Far reaching and novel legislations such as the GDPR and the CCPA are reshaping not only the security landscape of businesses, but also the methodology and attitude companies must have to data collection.
Companies are at risk of many legal trap doors and obstacles that if they don’t hurdle could damage their reputation, their finances and their autonomy.
Added to this, the ever-present threat of cyber attacks and data breaches means that companies which use or collect data have been given new responsibilities over privacy and exposed to new risks, particularly repercussions if compliance standards are not met.
Privacy has become the key word for businesses, regulators and consumers.
However, with increasingly sophisticated, large and well-funded cyber hacking producing data breaches, only 25% of consumers believe most companies handle their personal data responsibly according to PwC research.
Data collection architecture was not initially designed with security and privacy in mind, and companies are only beginning to fully engage in digital transformation of the workforce meaning not only is security not fully ‘baked in’ to the system, but employees are not entirely educated on cyber security.
How can businesses navigate the increasingly complex EU compliance landscape?
Compliance can reduce risks to businesses
“Organisations that embrace the steps involved to become compliant with data protection and privacy laws such as the EU GDPR and California CCPA have already undertaken measures and are underway in their digital transformation projects,” he says.
“They will have had to understand what, where and how their data is stored, disposed of any that they no longer need, produce data maps and identify how data could be lost via a breach — either accidental or from an internal/external threat actor. Those with a compliant privacy stance are more likely therefore to be in a stronger position when it comes to managing security risk.”
Compliance with regulation gives companies protection both by digital infrastructural design, improving privacy and security, while also protecting companies from the excesses of penalties, fines and lawsuits that regulation enables.
Risks posed by disparity in regulations
There is a variety of security protocols adopted by different legislation. Michael Magrath, director of global regulations and standards at OneSpan, points out that the Australian Consumer Data Right does not use the security standard the GDPR uses.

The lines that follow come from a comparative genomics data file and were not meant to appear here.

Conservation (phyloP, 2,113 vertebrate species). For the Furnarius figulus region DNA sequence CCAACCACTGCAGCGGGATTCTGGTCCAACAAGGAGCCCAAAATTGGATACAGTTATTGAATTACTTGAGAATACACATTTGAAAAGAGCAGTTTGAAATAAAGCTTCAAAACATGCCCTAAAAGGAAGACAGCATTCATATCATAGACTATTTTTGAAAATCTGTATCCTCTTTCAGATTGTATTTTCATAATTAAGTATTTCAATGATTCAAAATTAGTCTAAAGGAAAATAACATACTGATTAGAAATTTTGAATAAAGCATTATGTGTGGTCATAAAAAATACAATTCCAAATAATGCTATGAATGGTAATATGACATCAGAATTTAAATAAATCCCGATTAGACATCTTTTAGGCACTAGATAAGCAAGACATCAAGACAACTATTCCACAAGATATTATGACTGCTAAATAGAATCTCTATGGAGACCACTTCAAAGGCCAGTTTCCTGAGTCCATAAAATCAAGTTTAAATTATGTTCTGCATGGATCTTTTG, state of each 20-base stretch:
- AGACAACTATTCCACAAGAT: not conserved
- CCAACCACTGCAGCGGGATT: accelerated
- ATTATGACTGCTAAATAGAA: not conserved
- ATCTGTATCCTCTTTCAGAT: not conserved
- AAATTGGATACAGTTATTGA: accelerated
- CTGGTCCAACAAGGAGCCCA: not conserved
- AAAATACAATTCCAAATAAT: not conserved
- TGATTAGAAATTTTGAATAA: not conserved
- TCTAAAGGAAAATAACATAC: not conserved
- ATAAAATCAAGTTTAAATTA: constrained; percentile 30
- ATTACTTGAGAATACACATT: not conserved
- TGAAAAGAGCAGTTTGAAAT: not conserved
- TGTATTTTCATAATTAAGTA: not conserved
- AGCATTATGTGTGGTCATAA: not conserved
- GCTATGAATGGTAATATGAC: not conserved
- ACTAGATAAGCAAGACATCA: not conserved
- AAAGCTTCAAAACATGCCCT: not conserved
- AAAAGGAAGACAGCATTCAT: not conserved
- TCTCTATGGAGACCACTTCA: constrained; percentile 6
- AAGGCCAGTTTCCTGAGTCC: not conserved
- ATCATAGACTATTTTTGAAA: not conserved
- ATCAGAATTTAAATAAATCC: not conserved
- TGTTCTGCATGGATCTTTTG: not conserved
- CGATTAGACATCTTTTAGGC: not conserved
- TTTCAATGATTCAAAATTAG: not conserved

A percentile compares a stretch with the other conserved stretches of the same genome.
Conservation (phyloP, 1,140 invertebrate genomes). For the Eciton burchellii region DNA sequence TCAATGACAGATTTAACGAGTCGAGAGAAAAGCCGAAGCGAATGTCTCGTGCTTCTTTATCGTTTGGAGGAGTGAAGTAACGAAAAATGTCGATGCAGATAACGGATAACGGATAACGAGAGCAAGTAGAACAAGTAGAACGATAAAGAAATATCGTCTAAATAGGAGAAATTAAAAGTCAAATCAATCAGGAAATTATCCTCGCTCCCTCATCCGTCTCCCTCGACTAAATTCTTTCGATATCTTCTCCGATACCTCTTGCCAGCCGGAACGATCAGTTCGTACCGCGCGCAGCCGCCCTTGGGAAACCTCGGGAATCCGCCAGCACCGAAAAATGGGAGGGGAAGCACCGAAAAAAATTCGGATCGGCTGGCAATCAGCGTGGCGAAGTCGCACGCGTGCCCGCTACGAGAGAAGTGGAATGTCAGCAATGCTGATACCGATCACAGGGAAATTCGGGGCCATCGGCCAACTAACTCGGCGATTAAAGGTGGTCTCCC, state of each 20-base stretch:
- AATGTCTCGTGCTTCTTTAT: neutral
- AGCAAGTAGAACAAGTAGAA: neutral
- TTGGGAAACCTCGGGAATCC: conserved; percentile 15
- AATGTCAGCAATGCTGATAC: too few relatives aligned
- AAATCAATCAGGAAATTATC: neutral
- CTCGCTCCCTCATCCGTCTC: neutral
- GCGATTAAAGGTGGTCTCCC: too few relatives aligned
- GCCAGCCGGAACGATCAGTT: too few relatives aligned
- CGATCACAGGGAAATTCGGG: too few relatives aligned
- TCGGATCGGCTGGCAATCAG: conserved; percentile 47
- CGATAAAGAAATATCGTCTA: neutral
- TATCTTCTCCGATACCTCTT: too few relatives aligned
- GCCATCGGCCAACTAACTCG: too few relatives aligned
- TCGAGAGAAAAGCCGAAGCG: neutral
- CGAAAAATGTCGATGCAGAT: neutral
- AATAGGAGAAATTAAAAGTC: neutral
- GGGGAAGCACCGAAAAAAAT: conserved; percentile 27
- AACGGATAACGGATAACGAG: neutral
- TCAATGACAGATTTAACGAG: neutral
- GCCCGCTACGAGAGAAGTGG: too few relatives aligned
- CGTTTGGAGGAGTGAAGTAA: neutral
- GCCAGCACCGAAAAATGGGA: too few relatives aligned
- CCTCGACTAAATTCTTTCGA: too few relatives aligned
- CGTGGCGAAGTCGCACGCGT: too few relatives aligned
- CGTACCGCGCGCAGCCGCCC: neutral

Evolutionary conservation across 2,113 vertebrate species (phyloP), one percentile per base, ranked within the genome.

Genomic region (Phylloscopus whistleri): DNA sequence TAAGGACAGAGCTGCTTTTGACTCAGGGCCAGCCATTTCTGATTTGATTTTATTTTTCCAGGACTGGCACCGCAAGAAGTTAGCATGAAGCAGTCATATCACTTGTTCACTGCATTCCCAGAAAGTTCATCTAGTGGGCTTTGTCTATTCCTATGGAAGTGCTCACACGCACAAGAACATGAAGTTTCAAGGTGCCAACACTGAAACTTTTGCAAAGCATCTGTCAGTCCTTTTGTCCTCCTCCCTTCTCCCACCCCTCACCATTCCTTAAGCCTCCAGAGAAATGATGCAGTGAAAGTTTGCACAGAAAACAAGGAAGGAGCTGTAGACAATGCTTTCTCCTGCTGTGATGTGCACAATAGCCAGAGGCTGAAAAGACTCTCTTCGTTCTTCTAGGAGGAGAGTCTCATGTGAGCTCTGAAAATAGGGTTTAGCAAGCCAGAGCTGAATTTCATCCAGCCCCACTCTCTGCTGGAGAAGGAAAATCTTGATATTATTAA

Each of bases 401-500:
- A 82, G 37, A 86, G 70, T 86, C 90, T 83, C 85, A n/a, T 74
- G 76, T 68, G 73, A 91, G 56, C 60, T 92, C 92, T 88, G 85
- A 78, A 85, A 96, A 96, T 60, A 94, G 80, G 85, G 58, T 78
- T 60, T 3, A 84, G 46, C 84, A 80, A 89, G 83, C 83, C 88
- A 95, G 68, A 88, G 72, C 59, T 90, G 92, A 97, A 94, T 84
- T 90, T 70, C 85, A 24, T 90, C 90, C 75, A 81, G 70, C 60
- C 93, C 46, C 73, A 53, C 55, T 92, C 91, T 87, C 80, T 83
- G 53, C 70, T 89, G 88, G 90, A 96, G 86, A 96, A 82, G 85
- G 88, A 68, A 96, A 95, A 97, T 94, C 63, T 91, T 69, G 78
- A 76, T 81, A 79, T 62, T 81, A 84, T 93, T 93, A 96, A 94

“In the EU, the European Banking Association defined robust technical standards for authentication in Payment Service Directive 2 (PSD2). So robust that the “strong customer authentication” requirements were delayed throughout the EU due to a lack of readiness by merchants.
“The Australian Competition and Consumer Commission Regulators initially pursued PSD2’s strong customer authentication requirement for open banking but eased off. What’s striking is that the country’s open banking launch was delayed from February to July 2020 due to security concerns. A “head scratcher” is that despite security concerns, Paul Franklin, head of the Australian Competition and Consumer Commission’s Consumer Date Right (CDR) project, said screen scraping would remain in place while open banking matured.”
Franklin himself asserted: “I think it’s fair to say that screen scraping has inherent risks, even though there’s no demonstrable consumer detriment being observed in the market.”
Magrath explains: “Screen scraping is when an individual provides their login credentials to a third party fintech. PSD2 prohibits screen scraping and instead provides account access via dedicated APIs.”
Australia, therefore, has arguably got weaker security protocols than the EU and this discrepancy may have a number of effects on consumer data, as trends towards more personal identification security authorisation will be required.
Privacy regulators and the challenge of enforcement
More regulation to come
As organisations and regulators continue to respond to the problems of privacy and security, Magrath anticipates more guidelines that may be adopted, most probably by the EU.
“Earlier this month the international money laundering watchdog, the Financial Action Task Force published its latest guidance, Digital Identity, which provides details on how to apply a risk-based approach to using digital identity systems for customer identification and verification, including remote onboarding and authentication for transactions.”
According to FATF, “Reliable digital ID can make it easier, cheaper and more secure to identify individuals in the financial sector. It can also help with transaction monitoring requirements and minimise weaknesses in human control measures.
“The EU’s approach is designed to be more secure and as governments and regulators consider open banking, it is much expectation that most will closely follow the FATF guidance and require more identity verification, authentication and transaction risk analytics to assure consumer trust in the system.”
Could transparency reduce risks and increase rewards?
According to Gartner, brands that put in place user-level control of marketing data will reduce customer churn by 40% and increase lifetime value by 25% in 2023.
Companies should be working to increase transparency in their data collection activities. They can do this by ensuring they can explain why they collect and share specific data, prove that they have received permission from consumers and informed users what the data collection and rendering process entails.
All of this will reduce risks of consumer dissatisfaction, distrustful users and lawsuits launched by unhappy customers.